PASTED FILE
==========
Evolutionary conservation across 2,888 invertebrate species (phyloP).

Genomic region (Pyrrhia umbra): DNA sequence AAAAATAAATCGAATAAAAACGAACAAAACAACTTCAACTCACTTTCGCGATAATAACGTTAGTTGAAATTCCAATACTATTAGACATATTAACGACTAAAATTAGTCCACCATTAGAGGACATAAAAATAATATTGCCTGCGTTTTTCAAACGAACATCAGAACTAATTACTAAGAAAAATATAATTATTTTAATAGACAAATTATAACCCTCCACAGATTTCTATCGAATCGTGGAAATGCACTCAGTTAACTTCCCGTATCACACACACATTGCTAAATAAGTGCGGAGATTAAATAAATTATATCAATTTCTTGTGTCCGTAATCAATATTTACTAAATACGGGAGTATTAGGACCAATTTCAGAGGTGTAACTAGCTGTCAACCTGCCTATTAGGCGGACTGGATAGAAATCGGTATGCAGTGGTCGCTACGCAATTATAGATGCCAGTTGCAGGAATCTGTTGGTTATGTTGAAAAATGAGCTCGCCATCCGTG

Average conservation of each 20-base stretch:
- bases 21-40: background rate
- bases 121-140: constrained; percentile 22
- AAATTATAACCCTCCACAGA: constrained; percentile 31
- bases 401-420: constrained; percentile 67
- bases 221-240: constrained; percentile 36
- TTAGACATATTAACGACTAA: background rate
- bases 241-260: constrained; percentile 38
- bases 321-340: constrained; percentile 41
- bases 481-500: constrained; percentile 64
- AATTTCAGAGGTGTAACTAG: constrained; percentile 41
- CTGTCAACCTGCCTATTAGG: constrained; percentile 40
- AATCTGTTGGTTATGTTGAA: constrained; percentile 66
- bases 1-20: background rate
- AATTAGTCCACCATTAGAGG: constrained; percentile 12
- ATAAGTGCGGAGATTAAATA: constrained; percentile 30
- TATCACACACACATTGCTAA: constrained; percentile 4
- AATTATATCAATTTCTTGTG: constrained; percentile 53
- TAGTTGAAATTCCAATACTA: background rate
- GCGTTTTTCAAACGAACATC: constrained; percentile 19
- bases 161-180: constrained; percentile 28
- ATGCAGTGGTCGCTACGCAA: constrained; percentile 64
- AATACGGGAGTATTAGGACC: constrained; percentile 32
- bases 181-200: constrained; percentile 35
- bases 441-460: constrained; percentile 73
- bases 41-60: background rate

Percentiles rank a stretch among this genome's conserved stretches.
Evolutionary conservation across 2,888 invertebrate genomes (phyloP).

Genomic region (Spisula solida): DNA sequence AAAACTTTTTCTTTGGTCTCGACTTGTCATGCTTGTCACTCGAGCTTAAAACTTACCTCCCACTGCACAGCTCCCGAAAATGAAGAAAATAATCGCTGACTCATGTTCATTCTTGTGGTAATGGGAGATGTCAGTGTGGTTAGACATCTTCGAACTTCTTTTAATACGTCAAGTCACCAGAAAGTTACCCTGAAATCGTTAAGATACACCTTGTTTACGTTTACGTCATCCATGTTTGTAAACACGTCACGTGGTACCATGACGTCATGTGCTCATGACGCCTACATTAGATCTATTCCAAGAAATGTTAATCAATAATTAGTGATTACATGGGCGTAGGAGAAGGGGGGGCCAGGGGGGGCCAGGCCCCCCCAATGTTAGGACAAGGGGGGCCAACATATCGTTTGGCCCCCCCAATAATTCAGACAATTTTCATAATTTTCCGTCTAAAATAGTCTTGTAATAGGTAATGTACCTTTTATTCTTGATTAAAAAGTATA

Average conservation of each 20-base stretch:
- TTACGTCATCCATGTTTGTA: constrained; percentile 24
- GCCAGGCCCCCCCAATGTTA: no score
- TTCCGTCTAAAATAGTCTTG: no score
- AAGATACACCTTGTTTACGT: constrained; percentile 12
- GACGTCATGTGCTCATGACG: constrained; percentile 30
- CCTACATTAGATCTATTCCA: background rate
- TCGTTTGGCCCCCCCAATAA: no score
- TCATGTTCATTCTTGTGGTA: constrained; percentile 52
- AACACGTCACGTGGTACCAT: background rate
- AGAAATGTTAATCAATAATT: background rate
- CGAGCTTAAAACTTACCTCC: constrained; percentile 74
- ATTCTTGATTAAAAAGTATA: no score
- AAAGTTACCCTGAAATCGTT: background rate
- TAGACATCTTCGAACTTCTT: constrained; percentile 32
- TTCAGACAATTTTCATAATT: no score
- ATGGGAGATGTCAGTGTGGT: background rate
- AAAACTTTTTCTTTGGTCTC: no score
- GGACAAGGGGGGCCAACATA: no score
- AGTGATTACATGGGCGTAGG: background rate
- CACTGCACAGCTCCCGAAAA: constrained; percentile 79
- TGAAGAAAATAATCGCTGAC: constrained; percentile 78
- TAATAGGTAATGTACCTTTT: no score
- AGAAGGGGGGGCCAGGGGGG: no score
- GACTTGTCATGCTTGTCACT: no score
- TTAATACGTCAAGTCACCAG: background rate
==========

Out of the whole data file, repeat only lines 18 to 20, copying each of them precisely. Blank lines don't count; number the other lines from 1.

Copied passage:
- ATAAGTGCGGAGATTAAATA: constrained; percentile 30
- TATCACACACACATTGCTAA: constrained; percentile 4
- AATTATATCAATTTCTTGTG: constrained; percentile 53